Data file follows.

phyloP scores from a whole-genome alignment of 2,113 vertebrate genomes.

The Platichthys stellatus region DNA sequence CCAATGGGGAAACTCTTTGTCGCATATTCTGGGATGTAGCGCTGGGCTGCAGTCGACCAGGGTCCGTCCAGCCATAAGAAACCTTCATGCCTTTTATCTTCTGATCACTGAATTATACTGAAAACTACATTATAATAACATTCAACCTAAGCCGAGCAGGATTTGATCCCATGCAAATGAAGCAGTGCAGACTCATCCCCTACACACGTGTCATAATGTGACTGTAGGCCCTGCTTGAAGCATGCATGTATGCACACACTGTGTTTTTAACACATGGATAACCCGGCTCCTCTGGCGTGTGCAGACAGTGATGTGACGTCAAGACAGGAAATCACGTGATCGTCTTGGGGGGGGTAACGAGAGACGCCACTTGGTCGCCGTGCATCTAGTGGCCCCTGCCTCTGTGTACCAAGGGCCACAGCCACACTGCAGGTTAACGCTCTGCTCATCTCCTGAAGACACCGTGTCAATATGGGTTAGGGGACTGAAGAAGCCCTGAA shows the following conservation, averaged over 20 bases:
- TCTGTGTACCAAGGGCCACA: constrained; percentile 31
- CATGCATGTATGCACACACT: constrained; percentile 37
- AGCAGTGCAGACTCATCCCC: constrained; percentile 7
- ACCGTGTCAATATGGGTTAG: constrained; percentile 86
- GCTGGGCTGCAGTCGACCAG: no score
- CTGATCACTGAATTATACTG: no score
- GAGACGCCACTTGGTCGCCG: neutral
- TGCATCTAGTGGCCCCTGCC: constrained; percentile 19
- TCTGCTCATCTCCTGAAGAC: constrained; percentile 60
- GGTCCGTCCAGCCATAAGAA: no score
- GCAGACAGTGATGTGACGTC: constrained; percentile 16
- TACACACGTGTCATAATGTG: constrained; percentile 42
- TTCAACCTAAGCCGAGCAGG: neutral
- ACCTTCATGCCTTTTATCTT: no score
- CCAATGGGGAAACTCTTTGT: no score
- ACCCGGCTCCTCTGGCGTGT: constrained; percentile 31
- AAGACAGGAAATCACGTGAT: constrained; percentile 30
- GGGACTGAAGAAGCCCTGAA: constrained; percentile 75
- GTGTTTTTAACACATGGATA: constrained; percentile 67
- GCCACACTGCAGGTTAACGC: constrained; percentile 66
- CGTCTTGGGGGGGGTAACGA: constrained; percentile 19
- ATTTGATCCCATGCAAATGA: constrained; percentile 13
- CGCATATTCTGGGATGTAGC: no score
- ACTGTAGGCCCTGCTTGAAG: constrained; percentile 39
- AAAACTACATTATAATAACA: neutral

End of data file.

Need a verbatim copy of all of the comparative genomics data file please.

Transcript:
phyloP scores from a whole-genome alignment of 2,113 vertebrate genomes.

The Platichthys stellatus region DNA sequence CCAATGGGGAAACTCTTTGTCGCATATTCTGGGATGTAGCGCTGGGCTGCAGTCGACCAGGGTCCGTCCAGCCATAAGAAACCTTCATGCCTTTTATCTTCTGATCACTGAATTATACTGAAAACTACATTATAATAACATTCAACCTAAGCCGAGCAGGATTTGATCCCATGCAAATGAAGCAGTGCAGACTCATCCCCTACACACGTGTCATAATGTGACTGTAGGCCCTGCTTGAAGCATGCATGTATGCACACACTGTGTTTTTAACACATGGATAACCCGGCTCCTCTGGCGTGTGCAGACAGTGATGTGACGTCAAGACAGGAAATCACGTGATCGTCTTGGGGGGGGTAACGAGAGACGCCACTTGGTCGCCGTGCATCTAGTGGCCCCTGCCTCTGTGTACCAAGGGCCACAGCCACACTGCAGGTTAACGCTCTGCTCATCTCCTGAAGACACCGTGTCAATATGGGTTAGGGGACTGAAGAAGCCCTGAA shows the following conservation, averaged over 20 bases:
- TCTGTGTACCAAGGGCCACA: constrained; percentile 31
- CATGCATGTATGCACACACT: constrained; percentile 37
- AGCAGTGCAGACTCATCCCC: constrained; percentile 7
- ACCGTGTCAATATGGGTTAG: constrained; percentile 86
- GCTGGGCTGCAGTCGACCAG: no score
- CTGATCACTGAATTATACTG: no score
- GAGACGCCACTTGGTCGCCG: neutral
- TGCATCTAGTGGCCCCTGCC: constrained; percentile 19
- TCTGCTCATCTCCTGAAGAC: constrained; percentile 60
- GGTCCGTCCAGCCATAAGAA: no score
- GCAGACAGTGATGTGACGTC: constrained; percentile 16
- TACACACGTGTCATAATGTG: constrained; percentile 42
- TTCAACCTAAGCCGAGCAGG: neutral
- ACCTTCATGCCTTTTATCTT: no score
- CCAATGGGGAAACTCTTTGT: no score
- ACCCGGCTCCTCTGGCGTGT: constrained; percentile 31
- AAGACAGGAAATCACGTGAT: constrained; percentile 30
- GGGACTGAAGAAGCCCTGAA: constrained; percentile 75
- GTGTTTTTAACACATGGATA: constrained; percentile 67
- GCCACACTGCAGGTTAACGC: constrained; percentile 66
- CGTCTTGGGGGGGGTAACGA: constrained; percentile 19
- ATTTGATCCCATGCAAATGA: constrained; percentile 13
- CGCATATTCTGGGATGTAGC: no score
- ACTGTAGGCCCTGCTTGAAG: constrained; percentile 39
- AAAACTACATTATAATAACA: neutral